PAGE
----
Saint Anselm College provides a distinctive, Catholic, Liberal Arts education in the Benedictine tradition. It promotes an educational experience in which individuals are rooted in thinking rigorously, acting rightly, and serving humanity in a community that fosters the love of learning, educates the whole person and promotes the common good.
Graduates should be able to dedicate themselves to an active and enthusiastic pursuit of truth grounded in the liberal arts, the Catholic intellectual tradition, and the Benedictine monastic tradition; balance a comprehensive liberal arts education and specialized study in the major; pursue knowledge and wisdom fostered by our patron Saint Anselm’s vision of Theology as “faith seeking understanding,” which requires dialogue between faith and reason; and serve as ethical leaders and informed citizens who contribute to a more just community and world.
The Saint Anselm College curriculum is based on five college-wide learning outcomes that are achieved in multiple courses throughout a student’s core and major course of study. Critical and imaginative thinking is that mode of thinking - about any subject, content, or problem - in which the thinker improves the quality of his or her thinking by skillfully analyzing, assessing, and reconstructing it. Written communication is the ability to express facts and ideas correctly and persuasively in writing. Oral communication is the ability to express oneself clearly and persuasively in oral presentation, to listen attentively and to contribute to a substantive exchange of ideas. Information literacy is an integrated ability to find, evaluate, and utilize relevant scholarly and other resources, and to maintain high standards of academic integrity. Moral inquiry helps develop students’ moral framework, instilling a habit of mind by which they continually revisit important ethical questions and refine their capacity to consider these questions objectively, systematically, and in an increasingly rigorous manner.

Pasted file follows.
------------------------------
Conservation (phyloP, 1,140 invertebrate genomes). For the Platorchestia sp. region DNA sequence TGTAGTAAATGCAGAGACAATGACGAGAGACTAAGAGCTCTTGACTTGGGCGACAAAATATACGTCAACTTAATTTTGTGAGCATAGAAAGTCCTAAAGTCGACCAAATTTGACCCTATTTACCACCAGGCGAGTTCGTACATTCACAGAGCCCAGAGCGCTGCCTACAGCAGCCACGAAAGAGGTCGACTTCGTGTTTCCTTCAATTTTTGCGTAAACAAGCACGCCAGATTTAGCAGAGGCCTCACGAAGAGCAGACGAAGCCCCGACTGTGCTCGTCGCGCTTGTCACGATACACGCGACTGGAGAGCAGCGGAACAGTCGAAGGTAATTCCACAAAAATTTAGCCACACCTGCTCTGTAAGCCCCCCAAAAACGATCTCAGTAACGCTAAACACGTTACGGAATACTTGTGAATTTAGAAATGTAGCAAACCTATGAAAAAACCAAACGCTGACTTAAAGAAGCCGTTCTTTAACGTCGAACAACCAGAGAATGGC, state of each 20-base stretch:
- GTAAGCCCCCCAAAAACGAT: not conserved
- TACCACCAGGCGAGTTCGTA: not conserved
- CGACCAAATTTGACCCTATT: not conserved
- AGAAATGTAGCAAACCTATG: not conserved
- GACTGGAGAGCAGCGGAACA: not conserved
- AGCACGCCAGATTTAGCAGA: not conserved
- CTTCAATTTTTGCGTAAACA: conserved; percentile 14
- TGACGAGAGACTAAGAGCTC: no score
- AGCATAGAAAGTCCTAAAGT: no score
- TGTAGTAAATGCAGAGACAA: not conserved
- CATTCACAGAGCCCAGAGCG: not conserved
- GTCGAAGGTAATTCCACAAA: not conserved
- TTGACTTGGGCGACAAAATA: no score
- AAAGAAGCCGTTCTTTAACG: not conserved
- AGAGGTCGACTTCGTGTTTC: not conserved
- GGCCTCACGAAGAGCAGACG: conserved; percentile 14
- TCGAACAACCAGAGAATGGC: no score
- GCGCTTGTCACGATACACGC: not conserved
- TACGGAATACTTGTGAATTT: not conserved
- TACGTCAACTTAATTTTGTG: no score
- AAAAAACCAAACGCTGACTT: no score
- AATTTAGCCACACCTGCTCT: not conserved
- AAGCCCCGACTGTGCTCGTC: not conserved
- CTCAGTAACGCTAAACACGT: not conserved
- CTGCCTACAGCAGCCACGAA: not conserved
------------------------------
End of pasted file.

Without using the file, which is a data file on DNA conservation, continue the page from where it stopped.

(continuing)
The College’s core curriculum has eleven core learning outcomes that are achieved in designated core courses. Philosophical reasoning is knowledge of and a systematic approach to answering enduring questions including: a) theoretical questions regarding the nature of reality and human existence, and b) moral questions about how we ought to live. Theological reasoning is knowledge of and a systematic approach to fundamental theological questions including: a) Biblical literacy, and b) a Catholic theological approach to God, the world and the human condition. Quantitative reasoning is the capacity of creative problem solving through the ability to assess numerical evidence and to reason from data. Scientific reasoning is the ability to appreciate, identify, and investigate questions in the theory and praxis of the natural sciences. Aesthetic and creative engagement is the ability to understand artistic language and the relationship between form and content in the visual, musical, or literary arts. Historical reasoning is the ability to recognize and to analyze change and continuity in human society over time. Social scientific awareness is the ability to identify, appreciate and investigate questions in the theory and methodology of the social sciences. Linguistic awareness in writing composition is knowledge of the use of language as a tool for communicating information and ideas within academic fields and as an object of study in itself. Linguistic awareness in a modern foreign or classical language aims to bring the student to a minimum level of low intermediate in the target language. Citizenship courses allow students to reflect upon the meaning of citizenship and the role of a citizen within their own communities and communities of others, past and present. Global engagement fosters and active interest in a world where all peoples, being rooted locally, share the responsibilities of belonging to a common humanity.
Finally, the College’s first-year sequence, Conversatio, has the shared learning outcome of intellectual orientation and integration. It welcomes students to the Saint Anselm intellectual community, fosters their familiarity with the liberal arts as a modality of learning, introduces them to the spiritual teachings of Saints Benedict and Anselm, and begins to develop their capacity to integrate college-wide and core learning outcomes.